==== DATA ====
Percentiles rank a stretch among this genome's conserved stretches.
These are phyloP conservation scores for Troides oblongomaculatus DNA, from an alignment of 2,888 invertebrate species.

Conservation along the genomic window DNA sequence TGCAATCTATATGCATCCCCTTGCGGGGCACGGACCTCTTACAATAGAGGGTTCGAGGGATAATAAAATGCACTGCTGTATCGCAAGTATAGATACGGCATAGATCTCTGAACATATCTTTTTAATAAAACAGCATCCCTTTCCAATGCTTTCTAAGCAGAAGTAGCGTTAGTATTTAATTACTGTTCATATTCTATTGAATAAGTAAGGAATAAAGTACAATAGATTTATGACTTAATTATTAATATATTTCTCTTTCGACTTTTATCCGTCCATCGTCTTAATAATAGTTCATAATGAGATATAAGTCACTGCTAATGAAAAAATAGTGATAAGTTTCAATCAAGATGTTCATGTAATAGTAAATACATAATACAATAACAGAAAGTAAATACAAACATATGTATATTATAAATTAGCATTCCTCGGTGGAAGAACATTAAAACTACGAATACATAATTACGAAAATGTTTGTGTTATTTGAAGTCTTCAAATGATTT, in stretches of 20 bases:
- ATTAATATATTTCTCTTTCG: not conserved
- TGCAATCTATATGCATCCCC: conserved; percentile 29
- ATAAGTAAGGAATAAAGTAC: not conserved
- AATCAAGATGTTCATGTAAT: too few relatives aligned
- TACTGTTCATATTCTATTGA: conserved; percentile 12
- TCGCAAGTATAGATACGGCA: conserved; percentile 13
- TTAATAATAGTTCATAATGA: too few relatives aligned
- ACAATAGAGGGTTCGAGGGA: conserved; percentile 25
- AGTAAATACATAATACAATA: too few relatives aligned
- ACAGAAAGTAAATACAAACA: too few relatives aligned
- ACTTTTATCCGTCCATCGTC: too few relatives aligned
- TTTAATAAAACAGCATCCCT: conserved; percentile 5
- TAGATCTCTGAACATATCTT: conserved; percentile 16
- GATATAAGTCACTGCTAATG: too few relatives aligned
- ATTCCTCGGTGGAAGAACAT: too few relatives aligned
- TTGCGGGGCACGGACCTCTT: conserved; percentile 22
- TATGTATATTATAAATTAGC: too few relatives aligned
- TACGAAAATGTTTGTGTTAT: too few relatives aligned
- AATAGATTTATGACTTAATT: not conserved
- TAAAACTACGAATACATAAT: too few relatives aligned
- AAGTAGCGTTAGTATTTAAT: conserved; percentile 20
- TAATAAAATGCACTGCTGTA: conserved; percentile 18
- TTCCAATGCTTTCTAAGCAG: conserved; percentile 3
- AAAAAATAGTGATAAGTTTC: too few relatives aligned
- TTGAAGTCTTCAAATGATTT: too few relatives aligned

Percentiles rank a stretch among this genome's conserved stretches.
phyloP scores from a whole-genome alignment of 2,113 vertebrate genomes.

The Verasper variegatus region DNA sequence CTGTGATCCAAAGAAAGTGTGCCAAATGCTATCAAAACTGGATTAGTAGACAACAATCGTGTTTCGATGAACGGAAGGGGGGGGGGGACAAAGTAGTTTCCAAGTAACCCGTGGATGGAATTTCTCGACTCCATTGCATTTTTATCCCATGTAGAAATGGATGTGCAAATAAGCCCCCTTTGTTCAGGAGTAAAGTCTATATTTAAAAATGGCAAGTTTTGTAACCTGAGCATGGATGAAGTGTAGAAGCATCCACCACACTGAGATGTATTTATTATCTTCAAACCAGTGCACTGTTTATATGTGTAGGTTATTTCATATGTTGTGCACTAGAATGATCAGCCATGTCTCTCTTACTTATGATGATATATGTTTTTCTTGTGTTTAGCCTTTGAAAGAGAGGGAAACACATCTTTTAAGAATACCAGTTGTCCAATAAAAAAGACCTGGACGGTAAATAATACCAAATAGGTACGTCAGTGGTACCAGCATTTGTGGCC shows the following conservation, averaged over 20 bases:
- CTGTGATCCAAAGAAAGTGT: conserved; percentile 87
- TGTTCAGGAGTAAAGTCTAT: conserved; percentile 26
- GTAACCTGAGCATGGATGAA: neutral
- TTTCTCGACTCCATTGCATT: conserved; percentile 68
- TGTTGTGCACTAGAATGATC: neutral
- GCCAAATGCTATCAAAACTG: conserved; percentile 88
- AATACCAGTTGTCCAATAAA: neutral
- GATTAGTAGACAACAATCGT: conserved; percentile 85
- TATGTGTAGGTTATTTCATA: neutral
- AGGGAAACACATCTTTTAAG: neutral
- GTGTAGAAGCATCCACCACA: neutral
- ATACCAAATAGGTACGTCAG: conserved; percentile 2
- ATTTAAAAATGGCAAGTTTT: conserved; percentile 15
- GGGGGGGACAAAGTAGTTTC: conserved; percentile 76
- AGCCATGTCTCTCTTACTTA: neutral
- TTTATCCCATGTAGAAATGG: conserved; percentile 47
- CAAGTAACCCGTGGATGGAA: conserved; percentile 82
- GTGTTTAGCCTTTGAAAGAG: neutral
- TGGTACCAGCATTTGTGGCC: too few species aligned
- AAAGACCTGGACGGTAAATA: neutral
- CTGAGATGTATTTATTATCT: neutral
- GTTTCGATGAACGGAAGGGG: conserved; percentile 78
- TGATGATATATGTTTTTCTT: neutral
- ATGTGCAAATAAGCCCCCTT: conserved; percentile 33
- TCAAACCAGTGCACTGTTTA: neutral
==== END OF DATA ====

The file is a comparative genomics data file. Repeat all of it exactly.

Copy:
Percentiles rank a stretch among this genome's conserved stretches.
These are phyloP conservation scores for Troides oblongomaculatus DNA, from an alignment of 2,888 invertebrate species.

Conservation along the genomic window DNA sequence TGCAATCTATATGCATCCCCTTGCGGGGCACGGACCTCTTACAATAGAGGGTTCGAGGGATAATAAAATGCACTGCTGTATCGCAAGTATAGATACGGCATAGATCTCTGAACATATCTTTTTAATAAAACAGCATCCCTTTCCAATGCTTTCTAAGCAGAAGTAGCGTTAGTATTTAATTACTGTTCATATTCTATTGAATAAGTAAGGAATAAAGTACAATAGATTTATGACTTAATTATTAATATATTTCTCTTTCGACTTTTATCCGTCCATCGTCTTAATAATAGTTCATAATGAGATATAAGTCACTGCTAATGAAAAAATAGTGATAAGTTTCAATCAAGATGTTCATGTAATAGTAAATACATAATACAATAACAGAAAGTAAATACAAACATATGTATATTATAAATTAGCATTCCTCGGTGGAAGAACATTAAAACTACGAATACATAATTACGAAAATGTTTGTGTTATTTGAAGTCTTCAAATGATTT, in stretches of 20 bases:
- ATTAATATATTTCTCTTTCG: not conserved
- TGCAATCTATATGCATCCCC: conserved; percentile 29
- ATAAGTAAGGAATAAAGTAC: not conserved
- AATCAAGATGTTCATGTAAT: too few relatives aligned
- TACTGTTCATATTCTATTGA: conserved; percentile 12
- TCGCAAGTATAGATACGGCA: conserved; percentile 13
- TTAATAATAGTTCATAATGA: too few relatives aligned
- ACAATAGAGGGTTCGAGGGA: conserved; percentile 25
- AGTAAATACATAATACAATA: too few relatives aligned
- ACAGAAAGTAAATACAAACA: too few relatives aligned
- ACTTTTATCCGTCCATCGTC: too few relatives aligned
- TTTAATAAAACAGCATCCCT: conserved; percentile 5
- TAGATCTCTGAACATATCTT: conserved; percentile 16
- GATATAAGTCACTGCTAATG: too few relatives aligned
- ATTCCTCGGTGGAAGAACAT: too few relatives aligned
- TTGCGGGGCACGGACCTCTT: conserved; percentile 22
- TATGTATATTATAAATTAGC: too few relatives aligned
- TACGAAAATGTTTGTGTTAT: too few relatives aligned
- AATAGATTTATGACTTAATT: not conserved
- TAAAACTACGAATACATAAT: too few relatives aligned
- AAGTAGCGTTAGTATTTAAT: conserved; percentile 20
- TAATAAAATGCACTGCTGTA: conserved; percentile 18
- TTCCAATGCTTTCTAAGCAG: conserved; percentile 3
- AAAAAATAGTGATAAGTTTC: too few relatives aligned
- TTGAAGTCTTCAAATGATTT: too few relatives aligned

Percentiles rank a stretch among this genome's conserved stretches.
phyloP scores from a whole-genome alignment of 2,113 vertebrate genomes.

The Verasper variegatus region DNA sequence CTGTGATCCAAAGAAAGTGTGCCAAATGCTATCAAAACTGGATTAGTAGACAACAATCGTGTTTCGATGAACGGAAGGGGGGGGGGGACAAAGTAGTTTCCAAGTAACCCGTGGATGGAATTTCTCGACTCCATTGCATTTTTATCCCATGTAGAAATGGATGTGCAAATAAGCCCCCTTTGTTCAGGAGTAAAGTCTATATTTAAAAATGGCAAGTTTTGTAACCTGAGCATGGATGAAGTGTAGAAGCATCCACCACACTGAGATGTATTTATTATCTTCAAACCAGTGCACTGTTTATATGTGTAGGTTATTTCATATGTTGTGCACTAGAATGATCAGCCATGTCTCTCTTACTTATGATGATATATGTTTTTCTTGTGTTTAGCCTTTGAAAGAGAGGGAAACACATCTTTTAAGAATACCAGTTGTCCAATAAAAAAGACCTGGACGGTAAATAATACCAAATAGGTACGTCAGTGGTACCAGCATTTGTGGCC shows the following conservation, averaged over 20 bases:
- CTGTGATCCAAAGAAAGTGT: conserved; percentile 87
- TGTTCAGGAGTAAAGTCTAT: conserved; percentile 26
- GTAACCTGAGCATGGATGAA: neutral
- TTTCTCGACTCCATTGCATT: conserved; percentile 68
- TGTTGTGCACTAGAATGATC: neutral
- GCCAAATGCTATCAAAACTG: conserved; percentile 88
- AATACCAGTTGTCCAATAAA: neutral
- GATTAGTAGACAACAATCGT: conserved; percentile 85
- TATGTGTAGGTTATTTCATA: neutral
- AGGGAAACACATCTTTTAAG: neutral
- GTGTAGAAGCATCCACCACA: neutral
- ATACCAAATAGGTACGTCAG: conserved; percentile 2
- ATTTAAAAATGGCAAGTTTT: conserved; percentile 15
- GGGGGGGACAAAGTAGTTTC: conserved; percentile 76
- AGCCATGTCTCTCTTACTTA: neutral
- TTTATCCCATGTAGAAATGG: conserved; percentile 47
- CAAGTAACCCGTGGATGGAA: conserved; percentile 82
- GTGTTTAGCCTTTGAAAGAG: neutral
- TGGTACCAGCATTTGTGGCC: too few species aligned
- AAAGACCTGGACGGTAAATA: neutral
- CTGAGATGTATTTATTATCT: neutral
- GTTTCGATGAACGGAAGGGG: conserved; percentile 78
- TGATGATATATGTTTTTCTT: neutral
- ATGTGCAAATAAGCCCCCTT: conserved; percentile 33
- TCAAACCAGTGCACTGTTTA: neutral